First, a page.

Two earthquakes and nearly one month later, the Nepalese people are beginning to see the psychological effects of their country’s destruction.
“The important thing now for people, especially women, is they have a sort of psychosocial problem,” said Rishi Bastakoti.
A PhD student at the University of Calgary, Bastakoti has parents, in-laws and relatives in Nepal trying to survive the fallout from the quakes and their aftershocks.
He described a situation his mother encountered after the first 7.8-magnitude quake hit on April 25.
“She was working in the kitchen garden. She saw some buildings were collapsing and one small child died on the spot, crushed by a building,” he said.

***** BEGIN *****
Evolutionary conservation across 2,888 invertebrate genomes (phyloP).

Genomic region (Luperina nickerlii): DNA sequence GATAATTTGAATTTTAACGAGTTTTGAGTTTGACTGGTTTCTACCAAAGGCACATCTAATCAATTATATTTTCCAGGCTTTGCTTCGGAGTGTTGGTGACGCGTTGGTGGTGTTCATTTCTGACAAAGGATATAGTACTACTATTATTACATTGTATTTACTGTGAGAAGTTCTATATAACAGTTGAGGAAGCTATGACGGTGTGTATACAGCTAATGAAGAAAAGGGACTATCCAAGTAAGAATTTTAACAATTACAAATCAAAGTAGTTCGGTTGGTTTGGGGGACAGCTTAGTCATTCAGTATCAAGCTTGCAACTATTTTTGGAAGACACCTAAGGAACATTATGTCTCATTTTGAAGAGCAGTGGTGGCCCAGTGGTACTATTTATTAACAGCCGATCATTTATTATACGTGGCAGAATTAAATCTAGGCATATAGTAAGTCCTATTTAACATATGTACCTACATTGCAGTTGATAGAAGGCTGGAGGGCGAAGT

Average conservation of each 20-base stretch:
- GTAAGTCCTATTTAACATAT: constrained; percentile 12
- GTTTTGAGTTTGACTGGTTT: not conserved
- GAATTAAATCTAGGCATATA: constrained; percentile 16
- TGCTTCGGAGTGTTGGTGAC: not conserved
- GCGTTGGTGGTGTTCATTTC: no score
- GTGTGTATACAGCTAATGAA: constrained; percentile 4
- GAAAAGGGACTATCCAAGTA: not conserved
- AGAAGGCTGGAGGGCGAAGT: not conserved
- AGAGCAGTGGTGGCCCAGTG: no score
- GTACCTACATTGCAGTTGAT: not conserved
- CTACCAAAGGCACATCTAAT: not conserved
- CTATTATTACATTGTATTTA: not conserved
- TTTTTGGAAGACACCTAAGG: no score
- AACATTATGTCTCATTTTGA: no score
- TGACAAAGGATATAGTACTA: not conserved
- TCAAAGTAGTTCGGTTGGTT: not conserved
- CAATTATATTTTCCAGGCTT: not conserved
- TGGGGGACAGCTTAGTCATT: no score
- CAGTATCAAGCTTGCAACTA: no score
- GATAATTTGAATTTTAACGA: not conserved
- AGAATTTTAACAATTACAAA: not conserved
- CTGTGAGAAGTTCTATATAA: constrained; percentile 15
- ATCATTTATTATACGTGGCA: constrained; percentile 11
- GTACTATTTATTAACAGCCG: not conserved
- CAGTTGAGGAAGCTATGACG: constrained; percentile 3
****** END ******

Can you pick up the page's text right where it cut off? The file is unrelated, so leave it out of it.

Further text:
During the second 7.3-magnitude quake on May 12, his mom refused to leave her house and survey the destroyed buildings in her neighbourhood, fearing she’d witness more deaths and injuries, Bastakoti said.
“I feel still she has the psychological problem…
View original post 459 more words